The Harry Potter Series

What The 'Harry Potter Series' Did Differently & Better Within The Fantasy Genre

By: Domonique Cox-Salberg

As a fan of fantasy for all my life, stories about magic, witches, wizards, hobbit folk, and mythological far away lands have given my imagination comfort, and joy. I had the pleasure of growing up on The Lord of the Rings trilogy and the Harry Potter series, which would shape my current standards. I saw no other previous fantasy flick anywhere near as good as these two franchises, and I feel lucky that they were a part of my childhood.

I say this considering within the scope of the fantasy genre, works rely more on effects (usually low-budget) and spectacle than story and character arcs. However, Harry Potter is a part of the fantasy films that strive for more. So through one of its most pivotal character arcs, Severus Snape (Alan Rickman), and the use of quality filmmaking techniques such as cinematography, the potter films transcended that predilection.

Severus: A layered Role For The Anti-hero Of Our Childhoods

Cinematic Artistry on Twitter:

Severus Snape is a character that wore many masks throughout the Harry Potter series up until the very end. To finally reveal his patronus to Dumbledore, in my opinion, the most poignant scene of the entire series. It was cinematic, impassioned, and capturing, and what the fans of Harry Potter and Snape’s role deserved. He began as the ‘other’ villain-like character in ever way one is. The way he looked, spoke, and carried himself all led us to label him a dangerous threat to Harry.

He fashioned shoulder-length black oily hair, pale skin, and donned flowing black robes to match his dark calculating, penetrating eyes. To match, he has a strong and authoritative presence and speaks in a soft, contained voice. With these things considered, it manifests into a demeanor that suggests he is encapsulated in an invisible shell to reveal what he wants to the rest of the world. Alternatively, what may be the most amusing thing, his characteristic long stares, and pauses when he is beyond bothered by a conversation, most notably with Harry and the students.

Benefits Of Creating Characters That Are Separate From The Spectacle

One Perfect Shot on Twitter:

All this to say, the brilliant casting of Alan Rickman as Snape brought this role to life and proved fantasy can effectively produce sophisticated, and complex characters. His take on the ‘dual portrait’ of a man remains one of the most iconic features of the Potter series. Rickman and the director skillfully integrated a contrasted man who built a mirage of himself to protect the child of a man he hated, for the eternal love of his mother. To not let Lillian die in vain. And, in doing so, in a calm manner without overdoing the theatrics that can sometimes manifest in such a role.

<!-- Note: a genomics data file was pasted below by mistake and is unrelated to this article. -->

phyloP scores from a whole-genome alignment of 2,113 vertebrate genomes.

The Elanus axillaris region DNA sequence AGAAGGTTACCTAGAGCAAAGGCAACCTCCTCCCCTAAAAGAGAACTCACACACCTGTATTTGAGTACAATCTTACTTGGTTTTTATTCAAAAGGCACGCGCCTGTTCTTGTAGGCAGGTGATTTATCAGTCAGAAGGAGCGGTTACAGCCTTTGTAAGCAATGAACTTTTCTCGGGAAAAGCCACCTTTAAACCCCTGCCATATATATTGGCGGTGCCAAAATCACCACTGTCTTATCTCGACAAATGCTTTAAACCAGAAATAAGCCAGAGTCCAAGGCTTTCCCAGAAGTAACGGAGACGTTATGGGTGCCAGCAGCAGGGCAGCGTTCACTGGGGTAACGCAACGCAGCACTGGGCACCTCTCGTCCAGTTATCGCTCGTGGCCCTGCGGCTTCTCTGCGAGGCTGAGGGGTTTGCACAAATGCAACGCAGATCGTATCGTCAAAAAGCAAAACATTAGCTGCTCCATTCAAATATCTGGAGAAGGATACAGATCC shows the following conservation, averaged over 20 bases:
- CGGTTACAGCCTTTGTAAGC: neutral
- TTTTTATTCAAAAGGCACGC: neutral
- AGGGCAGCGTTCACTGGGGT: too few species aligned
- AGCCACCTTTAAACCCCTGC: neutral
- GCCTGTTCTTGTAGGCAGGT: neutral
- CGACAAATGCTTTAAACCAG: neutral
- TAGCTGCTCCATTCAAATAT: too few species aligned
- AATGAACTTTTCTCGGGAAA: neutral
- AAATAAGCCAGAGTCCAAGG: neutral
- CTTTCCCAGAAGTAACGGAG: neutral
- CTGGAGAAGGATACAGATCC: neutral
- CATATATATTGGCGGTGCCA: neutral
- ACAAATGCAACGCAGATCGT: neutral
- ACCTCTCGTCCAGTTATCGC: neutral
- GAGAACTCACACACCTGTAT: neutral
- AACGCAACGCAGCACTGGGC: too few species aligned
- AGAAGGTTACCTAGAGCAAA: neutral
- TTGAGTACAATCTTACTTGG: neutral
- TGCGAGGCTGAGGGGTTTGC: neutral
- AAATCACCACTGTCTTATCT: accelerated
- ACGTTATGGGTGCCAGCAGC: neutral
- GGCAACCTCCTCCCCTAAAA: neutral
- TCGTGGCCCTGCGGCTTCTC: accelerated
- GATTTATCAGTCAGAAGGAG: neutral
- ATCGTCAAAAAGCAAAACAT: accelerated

Rickman’s amazing presence slowly dismantled Snapes many layers to aid in revealing his fierce intellect, brooding sensibilities, perseverance, courage, and the weight of pining a lost love. While remaining, the neglected boy turned man. And it was all done behind the scenes, a rare technique used in storytelling. Unlike other fantasy works, Severus is a character that was not overtaken by the magnificent and magical world of wizardry (insert any fantasy world); he was significant amidst the spectacle. He stood out. Garnered our sympathy and made us sincerely regret ever doubting his heart. The heart that has left a tender imprint on potter fans now and forever, and always.

For a breakdown of the cinematography and technical achievements presented in Harry Potter, please visit my super in-depth article covering its cinematography, lighting, direction, and narrative below.

“The Power of Cinematography in the Half-Blood Prince.”

My Note To The Reader:

How do you think the Harry Potter series measures up among other fantasy films in terms of its narrative, characters, or technicality? Do you agree with my character example in naming it among the best in the genre?

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